“Kamy is a great kid,” Admirals assistant coach Scott Ford said of the Orsk, Russia native. “The language barrier is obviously something that he will deal with, but he’s fantastic on the ice. He’s so attentive, pays attention to detail and his willingness to learn and be a sponge is just fantastic.”

Another new import is Max Görtz, who should feel right at home skating with fellow Swedes Pontus Åberg and Johan Alm.

“We have some Europeans here and then we have the (North) American guys, so I think it’s a good mix,” Görtz said. “I think the longer the season goes the more that we are going to be a better team and better together.”

Altogether Milwaukee’s lineup will feature players from up to seven countries, including the United States, Canada, Sweden, Finland, Switzerland, Russia and the Czech Republic, an astonishing statistic for an AHL team.

“It’s like the United Nations in there (in the locker room),” Ford joked. “There are a lot of nationalities and a lot of personalities and that bodes well for us. We are going to have a diverse room where guys are going to be forced to hang out and learn different cultures and different kinds of idiosyncrasies of their (teammates).”

Where Milwaukee must make its biggest improvement in 2015-2016 is on its blue line, where last year the squad’s lack of experience showed through, especially during the team’s trying stretch run.

Enter the intense Conor Allen (113 AHL PIMs last year along with seven career games of NHL experience), who will be expected to take on a significant leadership role and fill the skates of departed former captains Ford and Joe Piskula.

“Last year our young professionals on defense were put in positions to play a lot and to develop,” Evason said. “That bodes well for us this year because (as a group) they will be more confident, more prepared for different situations, good and adverse, and will handle things a lot better.”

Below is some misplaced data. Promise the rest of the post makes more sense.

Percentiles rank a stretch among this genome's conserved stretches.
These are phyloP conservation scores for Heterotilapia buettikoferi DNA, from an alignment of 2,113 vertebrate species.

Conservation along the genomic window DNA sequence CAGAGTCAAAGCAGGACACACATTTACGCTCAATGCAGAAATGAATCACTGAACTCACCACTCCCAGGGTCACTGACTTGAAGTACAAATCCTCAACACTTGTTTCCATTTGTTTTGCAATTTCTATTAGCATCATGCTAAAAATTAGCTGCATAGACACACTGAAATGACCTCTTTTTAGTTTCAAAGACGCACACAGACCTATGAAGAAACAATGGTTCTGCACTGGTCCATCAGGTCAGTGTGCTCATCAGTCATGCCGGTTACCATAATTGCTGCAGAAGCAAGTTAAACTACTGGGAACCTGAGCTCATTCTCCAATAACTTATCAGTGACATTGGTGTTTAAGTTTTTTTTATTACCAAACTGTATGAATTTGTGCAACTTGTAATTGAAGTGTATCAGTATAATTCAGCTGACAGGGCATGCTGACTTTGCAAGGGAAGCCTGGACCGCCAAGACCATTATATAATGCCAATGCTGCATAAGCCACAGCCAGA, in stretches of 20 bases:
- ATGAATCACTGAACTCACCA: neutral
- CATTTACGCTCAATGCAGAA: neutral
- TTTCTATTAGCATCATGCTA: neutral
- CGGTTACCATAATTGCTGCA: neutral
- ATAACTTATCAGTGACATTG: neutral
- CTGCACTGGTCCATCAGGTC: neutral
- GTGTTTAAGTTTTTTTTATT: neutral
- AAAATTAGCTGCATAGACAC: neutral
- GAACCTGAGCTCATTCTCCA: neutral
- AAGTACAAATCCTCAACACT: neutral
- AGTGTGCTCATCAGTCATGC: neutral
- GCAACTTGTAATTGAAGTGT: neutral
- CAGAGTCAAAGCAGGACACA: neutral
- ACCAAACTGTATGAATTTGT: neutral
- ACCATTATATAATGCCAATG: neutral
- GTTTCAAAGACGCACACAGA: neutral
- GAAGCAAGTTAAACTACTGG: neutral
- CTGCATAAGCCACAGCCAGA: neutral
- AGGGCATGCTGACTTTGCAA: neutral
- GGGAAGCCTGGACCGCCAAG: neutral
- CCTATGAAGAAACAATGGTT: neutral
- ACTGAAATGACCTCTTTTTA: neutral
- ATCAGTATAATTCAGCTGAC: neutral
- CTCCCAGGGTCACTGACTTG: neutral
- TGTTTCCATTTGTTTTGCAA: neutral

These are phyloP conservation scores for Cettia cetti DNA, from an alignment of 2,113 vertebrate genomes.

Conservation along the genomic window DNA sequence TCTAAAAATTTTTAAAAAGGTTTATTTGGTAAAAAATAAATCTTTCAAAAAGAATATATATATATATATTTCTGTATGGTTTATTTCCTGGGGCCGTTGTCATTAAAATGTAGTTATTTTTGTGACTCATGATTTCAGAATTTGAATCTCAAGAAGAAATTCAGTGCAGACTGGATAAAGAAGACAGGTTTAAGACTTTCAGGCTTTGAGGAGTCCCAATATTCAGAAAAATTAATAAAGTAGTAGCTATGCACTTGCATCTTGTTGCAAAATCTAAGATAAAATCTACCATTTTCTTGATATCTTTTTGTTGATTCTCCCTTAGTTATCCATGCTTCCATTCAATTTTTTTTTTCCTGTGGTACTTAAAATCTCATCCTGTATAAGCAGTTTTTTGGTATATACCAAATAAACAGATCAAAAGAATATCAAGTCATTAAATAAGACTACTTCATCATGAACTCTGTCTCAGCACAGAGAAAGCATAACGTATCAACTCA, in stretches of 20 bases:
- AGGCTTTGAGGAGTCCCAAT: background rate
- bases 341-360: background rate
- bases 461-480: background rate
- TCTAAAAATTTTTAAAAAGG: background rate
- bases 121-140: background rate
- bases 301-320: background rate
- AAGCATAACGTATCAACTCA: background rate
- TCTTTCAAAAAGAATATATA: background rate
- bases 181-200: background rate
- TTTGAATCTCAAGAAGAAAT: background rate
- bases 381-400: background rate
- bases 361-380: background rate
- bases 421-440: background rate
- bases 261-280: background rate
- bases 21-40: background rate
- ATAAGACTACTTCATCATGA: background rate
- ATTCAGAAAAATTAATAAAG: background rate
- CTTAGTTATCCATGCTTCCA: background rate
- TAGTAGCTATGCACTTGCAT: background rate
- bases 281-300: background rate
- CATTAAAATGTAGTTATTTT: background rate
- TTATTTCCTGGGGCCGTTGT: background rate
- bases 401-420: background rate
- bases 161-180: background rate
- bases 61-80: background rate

With Milwaukee looking to return to playoffs this season, there is one challenge that the organization has little control over. Last year Milwaukee finished fifth in the cutthroat Midwest Division—the only AHL grouping where all five squads finished with more wins than regulation losses. That disappointing finish brought to an end the franchise’s remarkable run of 13 straight postseason appearances.

Sissons“We had a very streaky team and I think that is part of maturation in hockey,” Admirals forward Colton Sissons said. “We had a really young team, and unfortunately guys were great one night and then not so great the next. We just have to keep that even keel and not have those highs and lows.”

After a dramatic AHL landscape change in the offseason, Milwaukee is still aligned with the always tough Grand Rapids and Chicago, along with Rockford and Lake Erie, but gains Charlotte, Iowa and Manitoba in a new eight-team Central Division. Meanwhile, the Western Conference as a whole added five new California squads as part of the Pacific Division, which also includes strong holdovers Texas and San Antonio.

Görtz is very optimistic about his first North American campaign upcoming and the team he is joining.

“We have a lot of talent and a lot of skilled guys,” Görtz said. “It’s going to be good hockey (to watch) as we are not just going to be a team that dumps the puck. (Instead) we are going to play (up tempo) hockey and that’s how we are going to win games.”

Not only should Görtz and Milwaukee win a lot of games in 2015-16, they will look good doing it.

“I think the new look, the gear and the colors, is awesome,” said Ford, who played for the Admirals from 2008-2015. “The color concepts with all of the blue look fantastic and the new logo is great. I haven’t seen too much of the new jerseys, but it will be interesting to see them in action.”

Milwaukee will first wear the new uniforms Saturday night in Chicago as they open the season against the Wolves. The following Friday marks the new look’s home debut as the Admirals take on Charlotte.